PARIS • France has unleashed a broad crackdown on Muslims accused of extremism, carrying out dozens of raids, vowing to shut down aid groups and threatening to expel foreigners as anger swept the country following the decapitation of a high-school teacher for showing caricatures of Prophet Muhammad in class.
Many of those swept up in raids were already in police files for showing "signals" of potential radicalisation, such as preaching radicalised sermons or sharing hate messages on social networks, government officials said. Over 200 others - the bulk already in prison - were threatened with a rare mass expulsion.
On Monday, the police began their work at 6am, going after "numerous" Muslims in multiple raids, hardline Interior Minister Gerald Darmanin said.
"Other actions will follow", Prime Minister Jean Castex said in a speech on Monday, against "networks and individuals who are attacking our basic values and the republican ideal".
In addition, 51 Muslim aid organisations will be targeted by the police this week, the Interior Minister said, some of which would be dissolved at President Emmanuel Macron's request. By the day's end, it was not clear how many arrests had resulted from the police raids.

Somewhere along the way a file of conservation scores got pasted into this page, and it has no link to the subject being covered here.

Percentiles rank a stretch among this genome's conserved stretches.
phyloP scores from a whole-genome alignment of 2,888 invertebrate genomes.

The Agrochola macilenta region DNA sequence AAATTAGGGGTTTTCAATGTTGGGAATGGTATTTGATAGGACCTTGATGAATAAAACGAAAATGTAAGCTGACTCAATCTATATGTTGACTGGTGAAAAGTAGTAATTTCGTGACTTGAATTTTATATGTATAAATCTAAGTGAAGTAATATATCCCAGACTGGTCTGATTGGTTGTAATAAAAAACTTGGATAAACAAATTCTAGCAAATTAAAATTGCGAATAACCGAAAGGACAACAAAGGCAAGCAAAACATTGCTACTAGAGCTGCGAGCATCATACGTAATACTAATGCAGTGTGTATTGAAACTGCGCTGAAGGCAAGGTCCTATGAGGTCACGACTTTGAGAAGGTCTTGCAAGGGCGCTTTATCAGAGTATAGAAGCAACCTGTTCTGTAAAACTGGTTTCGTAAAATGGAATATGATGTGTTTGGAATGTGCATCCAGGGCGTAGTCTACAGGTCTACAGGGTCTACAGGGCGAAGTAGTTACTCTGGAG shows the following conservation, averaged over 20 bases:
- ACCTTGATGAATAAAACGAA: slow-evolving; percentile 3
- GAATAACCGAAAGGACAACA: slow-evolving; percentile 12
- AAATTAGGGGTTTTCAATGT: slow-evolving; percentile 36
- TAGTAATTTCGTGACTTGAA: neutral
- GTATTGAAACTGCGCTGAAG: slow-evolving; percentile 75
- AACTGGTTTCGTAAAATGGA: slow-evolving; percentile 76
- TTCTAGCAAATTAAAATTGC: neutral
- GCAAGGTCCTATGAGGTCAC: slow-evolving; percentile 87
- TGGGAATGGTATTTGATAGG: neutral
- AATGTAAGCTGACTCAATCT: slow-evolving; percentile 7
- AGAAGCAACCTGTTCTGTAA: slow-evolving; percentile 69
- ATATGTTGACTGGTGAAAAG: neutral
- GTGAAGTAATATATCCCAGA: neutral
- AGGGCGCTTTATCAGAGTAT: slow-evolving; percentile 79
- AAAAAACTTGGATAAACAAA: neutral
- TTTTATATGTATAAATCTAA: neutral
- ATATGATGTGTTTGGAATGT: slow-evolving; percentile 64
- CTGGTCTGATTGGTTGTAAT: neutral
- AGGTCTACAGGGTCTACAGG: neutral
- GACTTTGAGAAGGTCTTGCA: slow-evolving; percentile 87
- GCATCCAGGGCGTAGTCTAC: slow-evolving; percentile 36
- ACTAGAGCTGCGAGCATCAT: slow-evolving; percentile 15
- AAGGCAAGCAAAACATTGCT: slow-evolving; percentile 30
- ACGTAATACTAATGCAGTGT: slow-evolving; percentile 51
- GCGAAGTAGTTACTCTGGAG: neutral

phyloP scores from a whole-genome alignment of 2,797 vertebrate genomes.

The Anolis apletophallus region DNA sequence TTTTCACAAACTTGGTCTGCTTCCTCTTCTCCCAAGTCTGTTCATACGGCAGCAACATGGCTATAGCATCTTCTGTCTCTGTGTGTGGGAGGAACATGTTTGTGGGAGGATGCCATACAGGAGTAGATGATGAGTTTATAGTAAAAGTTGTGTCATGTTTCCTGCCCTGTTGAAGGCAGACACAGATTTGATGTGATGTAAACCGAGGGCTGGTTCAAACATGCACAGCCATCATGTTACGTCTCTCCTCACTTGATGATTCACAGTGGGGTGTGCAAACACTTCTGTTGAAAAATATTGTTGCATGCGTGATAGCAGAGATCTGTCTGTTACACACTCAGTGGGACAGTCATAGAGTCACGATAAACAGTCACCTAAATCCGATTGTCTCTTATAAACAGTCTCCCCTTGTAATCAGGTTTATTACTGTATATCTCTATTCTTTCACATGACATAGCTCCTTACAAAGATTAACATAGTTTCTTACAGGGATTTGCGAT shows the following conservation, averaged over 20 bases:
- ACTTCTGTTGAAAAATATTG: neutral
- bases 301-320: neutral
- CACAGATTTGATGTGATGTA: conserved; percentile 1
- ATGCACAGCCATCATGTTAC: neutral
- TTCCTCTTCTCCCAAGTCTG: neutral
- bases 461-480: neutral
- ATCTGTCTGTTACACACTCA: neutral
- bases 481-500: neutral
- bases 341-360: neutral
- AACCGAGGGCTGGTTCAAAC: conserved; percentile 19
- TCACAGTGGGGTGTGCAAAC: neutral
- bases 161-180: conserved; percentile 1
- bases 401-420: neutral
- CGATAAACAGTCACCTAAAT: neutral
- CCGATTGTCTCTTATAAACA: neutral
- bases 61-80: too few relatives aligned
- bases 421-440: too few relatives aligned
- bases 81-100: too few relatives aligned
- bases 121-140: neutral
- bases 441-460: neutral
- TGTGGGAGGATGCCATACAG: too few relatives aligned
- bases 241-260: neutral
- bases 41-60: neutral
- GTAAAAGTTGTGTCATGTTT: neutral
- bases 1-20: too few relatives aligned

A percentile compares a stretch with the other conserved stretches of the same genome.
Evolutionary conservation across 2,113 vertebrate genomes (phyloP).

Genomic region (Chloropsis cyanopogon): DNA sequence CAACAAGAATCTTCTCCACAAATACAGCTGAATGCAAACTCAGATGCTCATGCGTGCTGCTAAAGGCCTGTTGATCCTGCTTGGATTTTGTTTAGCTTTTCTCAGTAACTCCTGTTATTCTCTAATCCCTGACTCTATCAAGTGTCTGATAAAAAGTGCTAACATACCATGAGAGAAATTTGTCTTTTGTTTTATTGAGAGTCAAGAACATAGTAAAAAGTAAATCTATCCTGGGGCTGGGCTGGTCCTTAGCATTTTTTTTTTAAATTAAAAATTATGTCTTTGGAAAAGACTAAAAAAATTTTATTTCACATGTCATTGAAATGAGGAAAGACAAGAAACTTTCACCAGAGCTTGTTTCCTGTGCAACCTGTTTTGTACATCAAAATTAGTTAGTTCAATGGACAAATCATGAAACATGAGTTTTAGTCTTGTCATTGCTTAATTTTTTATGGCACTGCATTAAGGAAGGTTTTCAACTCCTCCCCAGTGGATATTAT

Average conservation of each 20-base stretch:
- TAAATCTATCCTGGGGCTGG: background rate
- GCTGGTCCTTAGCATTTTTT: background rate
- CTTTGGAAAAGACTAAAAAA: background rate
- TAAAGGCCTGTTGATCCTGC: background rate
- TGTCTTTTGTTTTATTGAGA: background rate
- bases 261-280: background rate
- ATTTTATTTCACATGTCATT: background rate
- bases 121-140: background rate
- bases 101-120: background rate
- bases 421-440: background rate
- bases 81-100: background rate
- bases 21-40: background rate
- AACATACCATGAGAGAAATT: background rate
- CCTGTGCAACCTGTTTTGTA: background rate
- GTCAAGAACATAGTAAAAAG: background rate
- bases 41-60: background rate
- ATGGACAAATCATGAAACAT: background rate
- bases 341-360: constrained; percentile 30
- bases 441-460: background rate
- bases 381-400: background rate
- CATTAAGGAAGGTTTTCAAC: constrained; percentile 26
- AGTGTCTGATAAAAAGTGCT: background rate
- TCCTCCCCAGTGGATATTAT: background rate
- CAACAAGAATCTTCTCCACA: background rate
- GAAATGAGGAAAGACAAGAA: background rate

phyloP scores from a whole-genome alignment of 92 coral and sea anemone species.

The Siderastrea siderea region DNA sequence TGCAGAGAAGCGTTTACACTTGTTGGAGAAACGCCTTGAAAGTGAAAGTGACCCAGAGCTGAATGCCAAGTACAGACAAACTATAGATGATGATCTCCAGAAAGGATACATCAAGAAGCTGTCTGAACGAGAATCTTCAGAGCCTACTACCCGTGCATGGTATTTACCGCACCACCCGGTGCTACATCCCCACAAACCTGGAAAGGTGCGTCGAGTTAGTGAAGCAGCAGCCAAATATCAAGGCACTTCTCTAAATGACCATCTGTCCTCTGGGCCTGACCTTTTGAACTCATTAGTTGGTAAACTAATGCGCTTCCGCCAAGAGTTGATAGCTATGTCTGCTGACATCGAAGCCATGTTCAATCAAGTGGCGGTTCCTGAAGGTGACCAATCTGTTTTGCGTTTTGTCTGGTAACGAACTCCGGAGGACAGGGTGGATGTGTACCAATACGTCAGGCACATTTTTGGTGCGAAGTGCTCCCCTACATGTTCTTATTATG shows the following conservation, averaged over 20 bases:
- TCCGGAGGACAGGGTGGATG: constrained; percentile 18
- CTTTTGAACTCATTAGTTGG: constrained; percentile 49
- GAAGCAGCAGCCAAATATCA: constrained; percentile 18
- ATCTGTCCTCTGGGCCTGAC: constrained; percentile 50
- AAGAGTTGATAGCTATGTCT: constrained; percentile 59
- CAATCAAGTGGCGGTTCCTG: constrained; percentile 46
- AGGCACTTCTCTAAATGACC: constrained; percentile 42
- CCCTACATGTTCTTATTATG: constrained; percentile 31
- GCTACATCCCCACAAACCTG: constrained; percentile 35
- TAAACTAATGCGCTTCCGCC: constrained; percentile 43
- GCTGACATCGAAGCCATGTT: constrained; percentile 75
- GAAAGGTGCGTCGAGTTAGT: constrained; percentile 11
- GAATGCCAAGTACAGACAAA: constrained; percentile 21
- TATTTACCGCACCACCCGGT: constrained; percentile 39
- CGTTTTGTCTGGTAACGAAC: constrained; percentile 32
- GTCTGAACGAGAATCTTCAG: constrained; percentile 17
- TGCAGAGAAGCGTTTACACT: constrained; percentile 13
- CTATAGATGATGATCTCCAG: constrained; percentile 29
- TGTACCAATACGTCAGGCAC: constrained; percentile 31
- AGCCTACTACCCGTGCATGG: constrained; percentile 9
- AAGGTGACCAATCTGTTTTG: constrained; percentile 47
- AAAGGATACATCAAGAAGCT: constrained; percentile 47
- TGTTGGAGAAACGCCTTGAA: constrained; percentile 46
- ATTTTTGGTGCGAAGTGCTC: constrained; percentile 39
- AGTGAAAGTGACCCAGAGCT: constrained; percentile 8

The scope of the response was a measure of how last Friday's killing of Mr Samuel Paty, a teacher in a suburb north of Paris, had reopened old wounds in France.
The nation remains traumatised by terrorists attacks by Muslim extremists that killed scores in 2015, starting with the editorial offices of the satirical Charlie Hebdo magazine - whose cartoons the teacher had shown.
A silent rally was planned yesterday evening, as well as a ceremony today at the Sorbonne attended by Mr Macron.
Public figures called the latest killing an assault on the republic and on French values, and Mr Paty is to posthumously receive France's highest award, the Legion d'Honneur.
Among the 15 people detained so far were four students who may have helped the killer - an 18-year-old of Chechen origin who was killed by police - to identify the teacher in return for payment.
The killer, Abdullakh Anzorov, had been in contact with a parent who was leading an online campaign against the teacher, police sources said yesterday.
Anzorov had exchanged messages on WhatsApp with the man, who wanted Mr Paty fired after his daughter told him how the teacher had shown cartoons of Prophet Muhammad.
The father, whose daughter was a student of Mr Paty's but was not in class at the time of the lesson, according to police sources, accused the teacher of "pornography" for showing a cartoon of the Prophet naked.
NYTIMES, AGENCE FRANCE-PRESSE